I have a pack of Thin Mint Girl Scout cookies in my freezer. I treat myself to one or two occasionally, although it’s hard limiting myself since you really can’t eat just a couple. I can’t buy Samoas anymore because I won’t stop until I eat the whole box.
While we may be enjoying the beginnings of spring, Girl Scout cookie season is also upon us. And, while many of us will happily succumb to the guilty pleasure, these are cookies with a cause. According to the Girl Scouts, “every cookie has a mission,” from teaching girls how to manage money, to supporting our overseas troops, to funding a camp for city kids.
As you dig into your favorite box this month, you’ll also be celebrating the 100th anniversary of Girl Scouts of the USA. On March 12, 1912, Juliette “Daisy” Gordon Low gathered 18 girls from Savannah, Ga., for the very first troop meeting. Since then, the organization has grown to include more than 3 million young women and adults. Some of our nation’s most notable women have roots in the organization: Secretary of State Hillary Clinton, astronaut Sally Ride and former first lady and National Book Festival chair Laura Bush.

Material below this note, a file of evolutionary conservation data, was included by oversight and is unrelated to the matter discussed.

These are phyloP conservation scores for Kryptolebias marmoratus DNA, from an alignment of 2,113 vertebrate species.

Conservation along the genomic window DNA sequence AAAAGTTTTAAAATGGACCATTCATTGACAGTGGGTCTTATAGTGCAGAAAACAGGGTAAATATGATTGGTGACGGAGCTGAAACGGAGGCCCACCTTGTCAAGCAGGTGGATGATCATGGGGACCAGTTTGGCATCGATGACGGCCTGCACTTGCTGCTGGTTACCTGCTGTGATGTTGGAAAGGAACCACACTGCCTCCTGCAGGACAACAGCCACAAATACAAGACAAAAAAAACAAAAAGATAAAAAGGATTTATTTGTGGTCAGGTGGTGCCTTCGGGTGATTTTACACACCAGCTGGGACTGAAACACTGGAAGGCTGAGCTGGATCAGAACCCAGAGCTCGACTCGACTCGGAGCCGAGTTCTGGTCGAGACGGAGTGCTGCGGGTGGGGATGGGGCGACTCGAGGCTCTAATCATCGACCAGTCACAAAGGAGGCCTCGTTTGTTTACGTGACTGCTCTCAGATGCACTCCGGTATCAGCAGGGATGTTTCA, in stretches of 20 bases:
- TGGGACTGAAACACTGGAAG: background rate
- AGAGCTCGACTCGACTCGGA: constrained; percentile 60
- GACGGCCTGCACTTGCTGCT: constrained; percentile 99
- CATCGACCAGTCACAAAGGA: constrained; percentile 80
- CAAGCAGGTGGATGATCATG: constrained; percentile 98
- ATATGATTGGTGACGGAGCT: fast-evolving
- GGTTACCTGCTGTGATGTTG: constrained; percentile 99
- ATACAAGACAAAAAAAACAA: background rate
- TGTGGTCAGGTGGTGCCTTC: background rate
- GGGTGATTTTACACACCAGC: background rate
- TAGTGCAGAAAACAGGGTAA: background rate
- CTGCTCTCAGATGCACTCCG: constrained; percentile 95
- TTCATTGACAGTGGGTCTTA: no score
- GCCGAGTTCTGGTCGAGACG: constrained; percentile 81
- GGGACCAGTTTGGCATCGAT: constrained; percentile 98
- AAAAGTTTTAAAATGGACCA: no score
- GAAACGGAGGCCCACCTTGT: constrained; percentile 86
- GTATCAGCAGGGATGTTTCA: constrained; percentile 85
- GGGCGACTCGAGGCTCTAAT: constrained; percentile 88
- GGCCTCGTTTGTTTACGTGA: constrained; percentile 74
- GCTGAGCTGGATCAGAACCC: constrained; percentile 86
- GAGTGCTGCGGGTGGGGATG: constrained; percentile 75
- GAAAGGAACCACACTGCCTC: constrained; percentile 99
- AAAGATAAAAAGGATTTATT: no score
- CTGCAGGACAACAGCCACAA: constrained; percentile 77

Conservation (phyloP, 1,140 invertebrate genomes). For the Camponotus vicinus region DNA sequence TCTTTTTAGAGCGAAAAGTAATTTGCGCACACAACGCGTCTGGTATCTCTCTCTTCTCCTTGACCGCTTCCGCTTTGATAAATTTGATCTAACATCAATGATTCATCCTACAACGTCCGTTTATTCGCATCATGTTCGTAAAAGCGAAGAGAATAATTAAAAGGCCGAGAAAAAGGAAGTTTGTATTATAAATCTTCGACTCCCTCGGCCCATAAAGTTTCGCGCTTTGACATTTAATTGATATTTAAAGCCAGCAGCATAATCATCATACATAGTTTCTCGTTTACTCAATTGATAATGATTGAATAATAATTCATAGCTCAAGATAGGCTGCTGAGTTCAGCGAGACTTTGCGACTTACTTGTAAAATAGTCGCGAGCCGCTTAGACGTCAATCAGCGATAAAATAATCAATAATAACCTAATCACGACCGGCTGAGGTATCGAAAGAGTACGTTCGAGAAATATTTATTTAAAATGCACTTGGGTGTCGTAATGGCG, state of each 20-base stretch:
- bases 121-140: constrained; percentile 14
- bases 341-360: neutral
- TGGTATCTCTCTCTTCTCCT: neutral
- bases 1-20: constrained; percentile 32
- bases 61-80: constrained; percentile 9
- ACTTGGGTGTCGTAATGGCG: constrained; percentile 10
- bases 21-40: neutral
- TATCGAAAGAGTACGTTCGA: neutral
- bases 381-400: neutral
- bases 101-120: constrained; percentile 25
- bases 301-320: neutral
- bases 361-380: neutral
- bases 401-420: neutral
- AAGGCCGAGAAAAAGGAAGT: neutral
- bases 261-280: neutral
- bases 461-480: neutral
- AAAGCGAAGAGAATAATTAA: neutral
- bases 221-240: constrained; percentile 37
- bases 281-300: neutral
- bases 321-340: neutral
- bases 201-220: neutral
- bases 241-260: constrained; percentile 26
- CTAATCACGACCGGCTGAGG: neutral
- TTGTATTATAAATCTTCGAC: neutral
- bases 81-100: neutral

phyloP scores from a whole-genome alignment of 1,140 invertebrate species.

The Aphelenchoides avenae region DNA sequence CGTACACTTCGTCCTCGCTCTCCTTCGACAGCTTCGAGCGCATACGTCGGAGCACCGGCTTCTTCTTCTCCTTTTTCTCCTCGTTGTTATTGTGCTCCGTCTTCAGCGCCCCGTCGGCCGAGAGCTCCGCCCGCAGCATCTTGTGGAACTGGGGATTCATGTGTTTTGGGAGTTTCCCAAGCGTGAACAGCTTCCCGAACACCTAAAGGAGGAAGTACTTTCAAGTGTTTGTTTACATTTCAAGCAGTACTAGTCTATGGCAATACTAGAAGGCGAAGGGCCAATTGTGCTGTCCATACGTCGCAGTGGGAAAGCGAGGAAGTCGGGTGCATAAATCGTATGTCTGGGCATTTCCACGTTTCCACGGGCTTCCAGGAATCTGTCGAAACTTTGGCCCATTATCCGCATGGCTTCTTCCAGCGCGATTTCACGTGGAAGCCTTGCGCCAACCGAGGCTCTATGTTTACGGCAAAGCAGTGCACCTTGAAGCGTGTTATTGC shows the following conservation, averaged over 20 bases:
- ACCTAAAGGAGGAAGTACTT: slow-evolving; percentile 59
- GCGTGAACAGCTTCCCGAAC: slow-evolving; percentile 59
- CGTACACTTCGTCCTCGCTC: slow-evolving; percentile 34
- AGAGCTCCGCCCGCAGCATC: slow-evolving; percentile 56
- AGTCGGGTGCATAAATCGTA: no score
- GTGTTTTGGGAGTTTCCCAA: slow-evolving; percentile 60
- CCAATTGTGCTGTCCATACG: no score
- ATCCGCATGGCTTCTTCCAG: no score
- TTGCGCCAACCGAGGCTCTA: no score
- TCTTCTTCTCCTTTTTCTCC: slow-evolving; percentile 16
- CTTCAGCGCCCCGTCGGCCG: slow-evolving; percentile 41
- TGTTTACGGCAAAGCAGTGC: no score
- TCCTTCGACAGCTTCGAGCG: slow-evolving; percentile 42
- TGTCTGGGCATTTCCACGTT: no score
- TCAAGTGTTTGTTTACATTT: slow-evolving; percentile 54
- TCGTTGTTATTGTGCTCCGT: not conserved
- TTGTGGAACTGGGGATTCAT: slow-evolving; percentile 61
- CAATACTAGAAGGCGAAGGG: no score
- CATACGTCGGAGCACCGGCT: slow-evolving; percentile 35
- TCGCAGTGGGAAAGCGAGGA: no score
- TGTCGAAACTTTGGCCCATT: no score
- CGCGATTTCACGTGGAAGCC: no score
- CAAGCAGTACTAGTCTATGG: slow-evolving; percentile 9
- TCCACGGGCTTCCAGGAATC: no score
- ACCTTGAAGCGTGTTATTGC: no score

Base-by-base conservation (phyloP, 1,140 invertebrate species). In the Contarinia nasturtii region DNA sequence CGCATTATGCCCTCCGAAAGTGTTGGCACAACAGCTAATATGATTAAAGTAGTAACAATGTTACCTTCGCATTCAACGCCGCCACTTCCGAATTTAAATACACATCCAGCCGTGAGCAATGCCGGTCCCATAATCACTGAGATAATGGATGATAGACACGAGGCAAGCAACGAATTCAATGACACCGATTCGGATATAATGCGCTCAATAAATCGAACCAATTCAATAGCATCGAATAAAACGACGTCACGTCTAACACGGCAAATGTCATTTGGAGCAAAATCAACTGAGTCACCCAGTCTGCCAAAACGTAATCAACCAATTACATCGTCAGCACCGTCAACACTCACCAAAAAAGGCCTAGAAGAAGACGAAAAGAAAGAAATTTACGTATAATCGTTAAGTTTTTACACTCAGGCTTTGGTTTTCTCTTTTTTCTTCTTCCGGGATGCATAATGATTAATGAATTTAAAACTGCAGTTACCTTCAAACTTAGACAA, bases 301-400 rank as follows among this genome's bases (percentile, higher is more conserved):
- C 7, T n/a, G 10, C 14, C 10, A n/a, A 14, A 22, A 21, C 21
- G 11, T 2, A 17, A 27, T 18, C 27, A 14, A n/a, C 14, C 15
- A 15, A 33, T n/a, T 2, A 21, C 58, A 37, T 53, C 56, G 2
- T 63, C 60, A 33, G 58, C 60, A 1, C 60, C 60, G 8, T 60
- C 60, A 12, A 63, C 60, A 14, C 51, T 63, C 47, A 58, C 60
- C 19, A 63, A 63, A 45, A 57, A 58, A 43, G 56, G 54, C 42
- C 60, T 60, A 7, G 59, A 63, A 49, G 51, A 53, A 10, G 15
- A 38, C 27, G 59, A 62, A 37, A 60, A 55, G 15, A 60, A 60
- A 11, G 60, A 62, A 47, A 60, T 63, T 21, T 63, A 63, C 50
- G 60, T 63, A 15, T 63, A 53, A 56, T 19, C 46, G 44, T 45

The Library’s online photograph collections are a wealth of interesting Girl Scout-related items, including images of troop members engaging in a variety of activities and spending time with first ladies.
While I myself never made it past Brownie status, you can’t help but be inspired by the enthusiasm of the organization’s membership. A quick scan of the news in recent days reveals stories about girls organizing a museum exhibition, collecting donations to send some 2,700 boxes of cookies to troops stationed overseas and working with a local humane society to collect food and other items.
You can also peruse historic newspaper collection to see what the Girl Scouts of yesteryear were up to.